Astrology, when we look closely at what it is able to interpret and give meaning to, appears as a symbolic language in which the structure in space and time of larger wholes (like the solar system) is related to the structural development of lesser wholes (an individual person, or humanity-as-a-whole). Astrology is indeed the practical application of a holistic philosophical approach to existence. According to this philosophy, every existential whole is contained within a greater whole which in turn is a lesser whole contained within a still greater whole. An organized system of existential activities is therefore both the container of lesser wholes, and one of the contents of a greater system, (p. 35)

Astrology, as I see it, essentially is dealing with cycles of motions and cosmic (or bio-cosmic) rhythms. It is dealing with "form" or gestalt — with structuring principles inherent in every organized system of activities; thus in every whole. It is not a question of literal, direct, external influence exerted by some celestial body upon entities living on this earth. Astrology is a way of studying and understanding the arrangement or organization of a few essential functions and drives in every organized whole of activity. In olden days this concept was expressed as the structural correspondence between microcosm and macrocosm; but originally it was the entire earth which was seen as the microcosm, analogical in basic structure to the whole universe. Only later on, as the process of human individualization proceeded and individual persons emerged from the all-pervading and totally controlling matrices of tribal societies, did such individual persons come to be regarded as microcosms — a fact which Jesus powerfully affirmed when he said: "The Kingdom of heaven is within you." (p. 93)

Even so eminent a scientist as Teilhard de Chardin confirms the value of a holistic approach to life, as, for example, when he writes that the simple can be understood only in terms of the more complex. The psychologist Rollo May (1960) says much the same thing:

... it is only a half truth to hold that the organism is to be understood in terms of the simpler elements below it on the evolutionary scale; it is just as true that every new function forms a new complexity which conditions all the simpler elements in the organism, (p. 686)

The Energy Approach

At the present time, the holistic philosophy is for many people the most aesthetically and intellectually satisfying approach to astrology. Yet there is one other approach to astrology which is only now beginning to take clear form and which holds the possibility of resolving many of the differences between advocates of other points-of-view. This approach deals with the essential energies and energy patterns operating through individuals, and these energies are symbolized by the planets and signs in the horoscope. Part II of this book is an attempt to present in a systematic way this approach to astrology, a point of view which focuses upon the fundamental energies which enliven each of us. The energy approach to astrology is in essence a holistic approach, for it incorporates all dimensions of man's life simultaneously. It should be stated at this point, however, that much work is presently under way which sheds light upon the subtle energies within man and the specific forms of energy in all of nature. The fact seems clearer all the time that a blind adherence to a purely causal thought framework will never enable us to develop a comprehensive theory of astrology and may even prevent our understanding the proper uses and rationale of astrology. As the Swiss physician-astrologer Alexander Ruperti (1971) writes:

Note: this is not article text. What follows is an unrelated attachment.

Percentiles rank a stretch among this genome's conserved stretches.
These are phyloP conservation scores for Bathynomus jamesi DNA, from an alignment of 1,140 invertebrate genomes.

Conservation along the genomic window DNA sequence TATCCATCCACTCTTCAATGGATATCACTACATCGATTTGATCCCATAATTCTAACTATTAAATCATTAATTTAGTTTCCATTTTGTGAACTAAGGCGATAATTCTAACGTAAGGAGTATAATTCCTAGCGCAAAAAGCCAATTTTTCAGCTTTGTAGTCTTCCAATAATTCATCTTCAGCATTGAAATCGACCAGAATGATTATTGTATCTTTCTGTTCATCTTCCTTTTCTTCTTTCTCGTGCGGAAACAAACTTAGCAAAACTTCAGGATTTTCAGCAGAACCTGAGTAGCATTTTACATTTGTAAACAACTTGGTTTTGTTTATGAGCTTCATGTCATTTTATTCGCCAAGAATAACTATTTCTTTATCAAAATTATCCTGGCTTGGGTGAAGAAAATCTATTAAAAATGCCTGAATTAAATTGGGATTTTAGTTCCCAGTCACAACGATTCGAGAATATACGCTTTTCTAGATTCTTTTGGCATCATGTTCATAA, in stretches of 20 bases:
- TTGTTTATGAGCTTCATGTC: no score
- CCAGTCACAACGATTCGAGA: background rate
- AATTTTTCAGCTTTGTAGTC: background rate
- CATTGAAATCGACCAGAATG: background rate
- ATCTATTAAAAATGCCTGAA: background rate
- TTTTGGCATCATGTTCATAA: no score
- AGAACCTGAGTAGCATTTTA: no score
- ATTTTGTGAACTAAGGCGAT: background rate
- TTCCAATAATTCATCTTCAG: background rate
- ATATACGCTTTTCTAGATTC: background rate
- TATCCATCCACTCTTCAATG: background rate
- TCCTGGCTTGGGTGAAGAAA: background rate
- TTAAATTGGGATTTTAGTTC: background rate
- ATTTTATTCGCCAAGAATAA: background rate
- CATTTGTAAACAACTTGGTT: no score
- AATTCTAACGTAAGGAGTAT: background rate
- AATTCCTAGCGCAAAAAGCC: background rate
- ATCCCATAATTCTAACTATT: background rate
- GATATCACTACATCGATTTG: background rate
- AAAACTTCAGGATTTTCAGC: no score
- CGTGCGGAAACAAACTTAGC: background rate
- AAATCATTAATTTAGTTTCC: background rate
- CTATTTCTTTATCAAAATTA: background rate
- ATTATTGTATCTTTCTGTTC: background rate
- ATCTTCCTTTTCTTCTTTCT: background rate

Where Paracelsus speaks of identity of Macrocosm and Microcosm, where Rudhyar speaks of the principle of sympathetic resonance of all parts of the universal whole, where Jung speaks of a synchronistic principle governing identical manifestations of psychic phenomena in terms of time, modern astrology, because it follows the scientific attitude, insists on objectifying such correspondences into a law of cause and effect. In this way, modern astrology betrays its ancient heritage to the fetish of scientific respectability.

Astrology's true role has been, and should continue to be, that of demonstrating the existence of universal order at the level of development where man's attention is focused at any given time. The time of astrology's usefulness in bringing order to physical plane existence is over. Modern science is far better equipped now for this task than is astrology. But at the psychological level, man's nature today is in chaos, and it is for this reason that we suggest that astrology's highest mission, in terms of modern man's crucial needs, is to present a proof of the existence of harmonic order at the psychological level, (p. 6)

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Responses

  • mathias
    Is humanistic and holistic the same philosophy?
    2 months ago